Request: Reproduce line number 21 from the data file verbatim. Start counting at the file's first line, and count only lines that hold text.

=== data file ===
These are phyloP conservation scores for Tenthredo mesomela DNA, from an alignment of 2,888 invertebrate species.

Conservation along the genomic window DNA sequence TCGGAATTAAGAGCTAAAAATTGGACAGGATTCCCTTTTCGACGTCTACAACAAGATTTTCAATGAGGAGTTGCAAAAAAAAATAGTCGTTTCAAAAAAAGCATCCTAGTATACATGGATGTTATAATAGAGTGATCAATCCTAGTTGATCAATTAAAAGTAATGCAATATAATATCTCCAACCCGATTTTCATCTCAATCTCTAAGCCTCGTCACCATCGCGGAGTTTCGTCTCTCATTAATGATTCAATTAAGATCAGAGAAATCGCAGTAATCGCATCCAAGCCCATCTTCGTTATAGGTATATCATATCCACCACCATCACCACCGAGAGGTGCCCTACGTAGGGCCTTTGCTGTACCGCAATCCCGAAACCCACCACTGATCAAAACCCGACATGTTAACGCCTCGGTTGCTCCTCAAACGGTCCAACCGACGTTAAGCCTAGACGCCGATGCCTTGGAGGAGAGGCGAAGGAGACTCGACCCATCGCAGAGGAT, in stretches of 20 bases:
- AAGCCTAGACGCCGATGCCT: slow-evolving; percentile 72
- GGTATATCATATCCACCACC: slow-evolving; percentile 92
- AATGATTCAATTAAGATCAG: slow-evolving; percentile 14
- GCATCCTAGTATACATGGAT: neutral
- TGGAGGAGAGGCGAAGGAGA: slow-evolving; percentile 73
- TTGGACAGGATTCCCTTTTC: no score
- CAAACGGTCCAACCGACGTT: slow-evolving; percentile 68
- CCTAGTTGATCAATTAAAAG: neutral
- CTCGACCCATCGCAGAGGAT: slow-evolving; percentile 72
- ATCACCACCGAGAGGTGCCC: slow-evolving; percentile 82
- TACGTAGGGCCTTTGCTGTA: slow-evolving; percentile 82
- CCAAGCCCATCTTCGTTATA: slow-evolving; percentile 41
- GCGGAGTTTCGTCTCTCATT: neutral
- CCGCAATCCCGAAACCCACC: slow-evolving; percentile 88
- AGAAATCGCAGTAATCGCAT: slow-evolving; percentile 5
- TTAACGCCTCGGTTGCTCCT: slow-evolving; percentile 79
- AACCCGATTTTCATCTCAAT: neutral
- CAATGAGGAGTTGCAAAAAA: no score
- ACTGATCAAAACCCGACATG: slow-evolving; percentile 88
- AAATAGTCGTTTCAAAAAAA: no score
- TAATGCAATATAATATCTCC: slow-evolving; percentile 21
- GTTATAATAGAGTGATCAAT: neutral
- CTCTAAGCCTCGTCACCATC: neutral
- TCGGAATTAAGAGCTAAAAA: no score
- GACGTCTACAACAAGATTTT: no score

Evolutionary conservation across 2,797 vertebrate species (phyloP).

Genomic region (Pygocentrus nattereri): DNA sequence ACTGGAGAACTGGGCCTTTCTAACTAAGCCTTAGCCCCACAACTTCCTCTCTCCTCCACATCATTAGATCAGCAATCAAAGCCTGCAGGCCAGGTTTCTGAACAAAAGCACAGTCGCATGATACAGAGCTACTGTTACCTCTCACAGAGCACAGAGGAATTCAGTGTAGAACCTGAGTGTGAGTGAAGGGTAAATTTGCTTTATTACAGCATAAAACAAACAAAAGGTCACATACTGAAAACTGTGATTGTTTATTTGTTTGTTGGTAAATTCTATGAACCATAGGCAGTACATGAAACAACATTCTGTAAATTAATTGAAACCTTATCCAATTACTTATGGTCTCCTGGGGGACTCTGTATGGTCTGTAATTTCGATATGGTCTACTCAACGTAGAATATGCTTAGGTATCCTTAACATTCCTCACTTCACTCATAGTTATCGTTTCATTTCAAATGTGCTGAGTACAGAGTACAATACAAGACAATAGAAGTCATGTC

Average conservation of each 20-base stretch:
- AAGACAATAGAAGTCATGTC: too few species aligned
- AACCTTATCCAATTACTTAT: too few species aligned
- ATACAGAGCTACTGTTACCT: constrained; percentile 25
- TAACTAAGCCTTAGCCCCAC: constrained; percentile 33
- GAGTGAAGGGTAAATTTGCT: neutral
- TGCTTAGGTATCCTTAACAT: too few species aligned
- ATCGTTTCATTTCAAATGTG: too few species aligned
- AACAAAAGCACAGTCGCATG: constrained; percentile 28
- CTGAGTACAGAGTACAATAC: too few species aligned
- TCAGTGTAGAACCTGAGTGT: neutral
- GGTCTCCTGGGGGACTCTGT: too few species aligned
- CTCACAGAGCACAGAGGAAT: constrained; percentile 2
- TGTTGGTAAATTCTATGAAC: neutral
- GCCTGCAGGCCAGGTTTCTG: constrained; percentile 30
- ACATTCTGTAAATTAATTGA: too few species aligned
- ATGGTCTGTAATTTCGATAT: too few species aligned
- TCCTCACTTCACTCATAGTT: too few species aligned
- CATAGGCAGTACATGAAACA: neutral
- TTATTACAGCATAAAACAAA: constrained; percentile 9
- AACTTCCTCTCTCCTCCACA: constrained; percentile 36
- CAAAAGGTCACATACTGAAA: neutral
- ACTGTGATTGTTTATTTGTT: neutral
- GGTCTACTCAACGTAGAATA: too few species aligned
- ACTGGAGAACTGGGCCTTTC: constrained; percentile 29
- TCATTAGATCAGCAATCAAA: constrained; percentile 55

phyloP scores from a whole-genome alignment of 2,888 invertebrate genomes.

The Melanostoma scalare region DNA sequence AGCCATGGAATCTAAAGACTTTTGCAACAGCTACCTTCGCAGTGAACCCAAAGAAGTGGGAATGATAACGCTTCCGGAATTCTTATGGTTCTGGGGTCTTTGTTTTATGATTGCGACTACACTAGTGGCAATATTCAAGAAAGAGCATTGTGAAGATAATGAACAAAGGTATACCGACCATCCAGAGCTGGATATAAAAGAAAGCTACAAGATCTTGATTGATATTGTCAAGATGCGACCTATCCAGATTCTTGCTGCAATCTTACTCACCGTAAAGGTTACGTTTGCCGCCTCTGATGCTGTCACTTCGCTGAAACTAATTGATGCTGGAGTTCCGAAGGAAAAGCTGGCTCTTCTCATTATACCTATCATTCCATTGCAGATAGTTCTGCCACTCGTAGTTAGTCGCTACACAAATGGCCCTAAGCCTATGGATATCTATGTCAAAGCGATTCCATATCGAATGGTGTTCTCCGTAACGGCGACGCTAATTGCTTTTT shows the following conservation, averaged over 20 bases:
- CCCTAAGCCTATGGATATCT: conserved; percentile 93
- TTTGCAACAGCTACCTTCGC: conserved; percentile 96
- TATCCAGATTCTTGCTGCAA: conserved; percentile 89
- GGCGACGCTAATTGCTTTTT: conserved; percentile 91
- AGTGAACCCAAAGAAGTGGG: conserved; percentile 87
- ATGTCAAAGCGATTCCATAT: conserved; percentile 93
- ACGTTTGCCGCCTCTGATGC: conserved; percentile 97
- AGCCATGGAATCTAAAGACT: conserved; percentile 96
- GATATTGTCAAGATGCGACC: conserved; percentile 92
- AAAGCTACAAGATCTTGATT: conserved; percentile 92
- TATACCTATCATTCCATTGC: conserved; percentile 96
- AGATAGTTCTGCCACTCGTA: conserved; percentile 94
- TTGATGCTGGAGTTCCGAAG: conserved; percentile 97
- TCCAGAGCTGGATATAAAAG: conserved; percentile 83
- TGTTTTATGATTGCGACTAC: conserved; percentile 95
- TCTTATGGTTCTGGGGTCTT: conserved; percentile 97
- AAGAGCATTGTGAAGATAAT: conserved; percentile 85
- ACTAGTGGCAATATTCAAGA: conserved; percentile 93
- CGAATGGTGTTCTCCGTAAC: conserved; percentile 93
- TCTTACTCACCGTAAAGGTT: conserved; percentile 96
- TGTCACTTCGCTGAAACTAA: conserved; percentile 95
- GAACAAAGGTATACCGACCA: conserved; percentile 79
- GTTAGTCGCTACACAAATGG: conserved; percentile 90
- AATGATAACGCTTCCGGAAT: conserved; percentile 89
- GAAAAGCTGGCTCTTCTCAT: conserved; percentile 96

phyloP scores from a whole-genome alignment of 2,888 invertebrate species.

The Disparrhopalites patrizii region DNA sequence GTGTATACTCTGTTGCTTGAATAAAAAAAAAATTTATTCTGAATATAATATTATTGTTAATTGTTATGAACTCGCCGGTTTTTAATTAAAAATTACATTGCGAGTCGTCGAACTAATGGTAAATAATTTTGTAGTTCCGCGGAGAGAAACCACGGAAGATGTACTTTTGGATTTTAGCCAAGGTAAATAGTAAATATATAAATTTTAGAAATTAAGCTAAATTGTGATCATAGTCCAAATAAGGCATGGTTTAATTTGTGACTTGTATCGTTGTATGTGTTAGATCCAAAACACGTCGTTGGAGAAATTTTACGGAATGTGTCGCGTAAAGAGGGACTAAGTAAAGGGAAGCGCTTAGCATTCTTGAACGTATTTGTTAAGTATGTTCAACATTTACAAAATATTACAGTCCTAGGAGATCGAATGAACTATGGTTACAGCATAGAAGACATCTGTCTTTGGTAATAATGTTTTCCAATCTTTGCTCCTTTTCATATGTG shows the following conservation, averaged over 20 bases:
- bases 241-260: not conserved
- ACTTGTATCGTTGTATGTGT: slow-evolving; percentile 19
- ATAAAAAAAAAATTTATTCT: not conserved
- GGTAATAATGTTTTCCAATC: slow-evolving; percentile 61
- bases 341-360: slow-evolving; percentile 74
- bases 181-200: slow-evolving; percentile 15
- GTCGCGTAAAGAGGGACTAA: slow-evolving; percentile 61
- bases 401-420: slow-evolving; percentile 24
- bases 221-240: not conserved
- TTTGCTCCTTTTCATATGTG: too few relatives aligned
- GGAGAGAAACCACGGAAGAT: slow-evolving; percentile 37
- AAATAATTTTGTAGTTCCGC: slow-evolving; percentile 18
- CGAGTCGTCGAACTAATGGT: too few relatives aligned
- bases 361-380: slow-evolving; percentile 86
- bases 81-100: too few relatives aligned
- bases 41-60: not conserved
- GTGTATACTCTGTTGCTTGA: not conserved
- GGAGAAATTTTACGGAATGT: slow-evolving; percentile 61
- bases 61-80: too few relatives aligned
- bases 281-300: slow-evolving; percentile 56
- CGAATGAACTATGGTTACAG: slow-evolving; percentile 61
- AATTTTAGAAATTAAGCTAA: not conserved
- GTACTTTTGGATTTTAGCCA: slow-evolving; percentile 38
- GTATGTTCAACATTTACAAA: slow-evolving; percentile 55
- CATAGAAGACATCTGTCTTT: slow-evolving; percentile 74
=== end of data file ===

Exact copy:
- ACTGATCAAAACCCGACATG: slow-evolving; percentile 88